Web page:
So last week, I threw caution to the wind and flew to San Francisco. I'm 'into' American poetry from the 1950s onward. I wanted to visit the home of the Beat Generation, see Vesuvio Café where the writer Allen Ginsberg drank with Jack Kerouac and visit City Lights Bookstore.

I contacted my friend Laurie who lives in San Francisco to ask if she was around to meet up. Without a second thought, she invited me to stay at her flat and booked a day off work to hang out. That's the kind of excellent-hearted person she is. 

I told her about the literary sights I wanted to see. She hadn’t come across the Beats before which was great for me because it meant that I got to talk about it at length. It occurred to me that it had been a long time since I had confidently talked about something which actually mattered to me without saying: ‘Sorry, I’ve been talking for ages’ or ‘Sorry, I'm being geeky’ or 'Sorry, this probably isn't interesting'.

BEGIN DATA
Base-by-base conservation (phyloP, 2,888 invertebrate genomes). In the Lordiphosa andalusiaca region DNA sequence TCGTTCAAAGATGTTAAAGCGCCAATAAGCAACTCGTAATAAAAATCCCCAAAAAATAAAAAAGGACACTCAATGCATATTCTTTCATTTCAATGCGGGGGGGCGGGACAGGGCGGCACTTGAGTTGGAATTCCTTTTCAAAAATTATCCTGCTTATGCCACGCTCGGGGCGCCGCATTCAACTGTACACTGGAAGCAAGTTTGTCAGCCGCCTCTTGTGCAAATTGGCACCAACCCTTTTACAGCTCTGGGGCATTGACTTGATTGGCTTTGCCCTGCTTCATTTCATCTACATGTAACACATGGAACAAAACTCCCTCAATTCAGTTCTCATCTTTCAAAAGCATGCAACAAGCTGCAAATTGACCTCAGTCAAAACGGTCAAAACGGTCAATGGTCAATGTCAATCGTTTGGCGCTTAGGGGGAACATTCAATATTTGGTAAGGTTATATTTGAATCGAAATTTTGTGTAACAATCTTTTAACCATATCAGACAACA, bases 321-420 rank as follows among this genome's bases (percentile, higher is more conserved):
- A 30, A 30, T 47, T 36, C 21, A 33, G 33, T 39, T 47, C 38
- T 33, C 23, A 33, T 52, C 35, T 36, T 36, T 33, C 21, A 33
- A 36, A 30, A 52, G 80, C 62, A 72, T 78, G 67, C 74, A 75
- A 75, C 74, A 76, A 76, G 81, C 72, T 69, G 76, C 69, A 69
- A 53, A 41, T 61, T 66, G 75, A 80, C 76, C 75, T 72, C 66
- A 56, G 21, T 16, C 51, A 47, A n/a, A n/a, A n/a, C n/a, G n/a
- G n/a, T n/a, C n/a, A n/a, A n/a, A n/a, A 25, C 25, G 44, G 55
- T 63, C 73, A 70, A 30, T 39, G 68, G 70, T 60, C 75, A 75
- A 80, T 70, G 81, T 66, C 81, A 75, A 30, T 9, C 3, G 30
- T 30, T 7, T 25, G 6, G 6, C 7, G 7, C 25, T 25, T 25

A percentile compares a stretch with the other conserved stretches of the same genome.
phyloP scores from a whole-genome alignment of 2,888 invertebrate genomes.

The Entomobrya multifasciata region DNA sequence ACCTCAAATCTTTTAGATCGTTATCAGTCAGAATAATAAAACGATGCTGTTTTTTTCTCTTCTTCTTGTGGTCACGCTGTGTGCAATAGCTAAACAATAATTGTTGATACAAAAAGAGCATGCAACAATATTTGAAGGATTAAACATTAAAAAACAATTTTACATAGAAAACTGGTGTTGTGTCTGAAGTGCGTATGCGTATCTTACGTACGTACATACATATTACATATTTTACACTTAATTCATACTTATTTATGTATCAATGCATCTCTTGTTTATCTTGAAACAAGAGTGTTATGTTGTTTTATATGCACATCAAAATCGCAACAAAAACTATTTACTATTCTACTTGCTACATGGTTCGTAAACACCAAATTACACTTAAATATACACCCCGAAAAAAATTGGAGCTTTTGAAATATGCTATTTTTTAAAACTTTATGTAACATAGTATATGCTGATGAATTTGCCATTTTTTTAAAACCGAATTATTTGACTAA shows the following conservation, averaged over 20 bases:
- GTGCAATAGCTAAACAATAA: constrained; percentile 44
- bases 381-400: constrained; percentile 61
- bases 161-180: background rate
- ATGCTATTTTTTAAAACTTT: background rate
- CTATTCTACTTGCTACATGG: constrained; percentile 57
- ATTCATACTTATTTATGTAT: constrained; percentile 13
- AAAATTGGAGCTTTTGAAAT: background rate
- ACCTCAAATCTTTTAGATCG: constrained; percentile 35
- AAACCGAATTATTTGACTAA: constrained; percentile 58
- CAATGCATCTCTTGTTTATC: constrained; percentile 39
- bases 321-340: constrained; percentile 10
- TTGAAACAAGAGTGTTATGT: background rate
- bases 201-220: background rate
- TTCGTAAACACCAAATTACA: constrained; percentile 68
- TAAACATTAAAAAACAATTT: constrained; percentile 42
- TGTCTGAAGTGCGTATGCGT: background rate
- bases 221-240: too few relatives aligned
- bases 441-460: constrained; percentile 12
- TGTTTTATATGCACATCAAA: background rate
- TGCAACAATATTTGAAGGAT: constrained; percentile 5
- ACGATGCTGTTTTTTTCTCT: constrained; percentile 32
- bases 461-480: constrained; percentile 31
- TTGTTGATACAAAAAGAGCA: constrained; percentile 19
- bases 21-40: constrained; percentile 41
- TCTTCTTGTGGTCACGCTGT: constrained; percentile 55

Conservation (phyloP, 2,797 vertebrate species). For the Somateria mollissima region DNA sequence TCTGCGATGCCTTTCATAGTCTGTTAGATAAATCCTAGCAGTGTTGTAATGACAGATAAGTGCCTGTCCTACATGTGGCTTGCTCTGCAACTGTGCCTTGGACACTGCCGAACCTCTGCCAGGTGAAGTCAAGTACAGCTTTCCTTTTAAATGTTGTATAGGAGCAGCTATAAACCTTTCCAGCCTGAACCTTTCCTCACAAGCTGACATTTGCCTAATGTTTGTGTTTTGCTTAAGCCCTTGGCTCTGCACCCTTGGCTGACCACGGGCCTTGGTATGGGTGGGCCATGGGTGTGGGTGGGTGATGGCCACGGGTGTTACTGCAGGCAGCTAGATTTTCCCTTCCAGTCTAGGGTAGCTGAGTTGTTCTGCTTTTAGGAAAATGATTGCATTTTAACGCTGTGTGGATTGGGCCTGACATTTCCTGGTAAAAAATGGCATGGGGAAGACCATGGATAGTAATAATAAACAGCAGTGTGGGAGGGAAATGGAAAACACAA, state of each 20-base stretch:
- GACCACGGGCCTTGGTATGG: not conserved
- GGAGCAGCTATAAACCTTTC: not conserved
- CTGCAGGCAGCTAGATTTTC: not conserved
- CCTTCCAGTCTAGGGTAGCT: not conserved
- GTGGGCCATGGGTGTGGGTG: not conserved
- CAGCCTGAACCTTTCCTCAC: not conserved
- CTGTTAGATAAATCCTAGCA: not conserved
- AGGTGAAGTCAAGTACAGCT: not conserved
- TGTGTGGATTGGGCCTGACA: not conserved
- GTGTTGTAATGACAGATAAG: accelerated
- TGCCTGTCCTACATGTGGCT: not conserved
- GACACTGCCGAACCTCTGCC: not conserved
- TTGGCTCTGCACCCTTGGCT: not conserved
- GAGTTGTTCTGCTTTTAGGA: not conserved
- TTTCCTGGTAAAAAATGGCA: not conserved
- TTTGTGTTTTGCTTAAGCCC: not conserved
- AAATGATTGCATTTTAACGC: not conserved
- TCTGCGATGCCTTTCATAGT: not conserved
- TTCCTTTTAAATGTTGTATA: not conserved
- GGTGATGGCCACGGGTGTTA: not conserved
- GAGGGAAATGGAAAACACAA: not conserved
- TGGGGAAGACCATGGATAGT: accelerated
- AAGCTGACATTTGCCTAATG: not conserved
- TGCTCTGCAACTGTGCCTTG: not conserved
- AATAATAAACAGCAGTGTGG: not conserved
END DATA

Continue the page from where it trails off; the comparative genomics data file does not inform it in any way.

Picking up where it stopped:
It also occurred to me that it had been a long time since I’d found someone willing to listen. Unlucky, Laurie!

So together we went to City Lights and read some poems, bought some books and had a drink at Vesuvio. 

To thank her for hosting me and for being a good friend (one who can bear to be a tourist when she is really a local) I decided on a trio of Jo Malone gifts, a jumper, fresh flowers selected by a lovely lady called Courtney from the Floral Loft and a meal at AQ (which I'd heard was awesome - confirmed).

I'm glad I found and embraced my pioneer spirit in San Francisco, if only for a few days. 

It seems appropriate to end the post with a quote from Kerouac's Desolation Angels:

— Jack Kerouac


Here are some pictures from my visit. They include stops at City Lights, The Japanese Tea Gardens in Golden Gate Park, Alamo Square, Twitter HQ and Pier 39.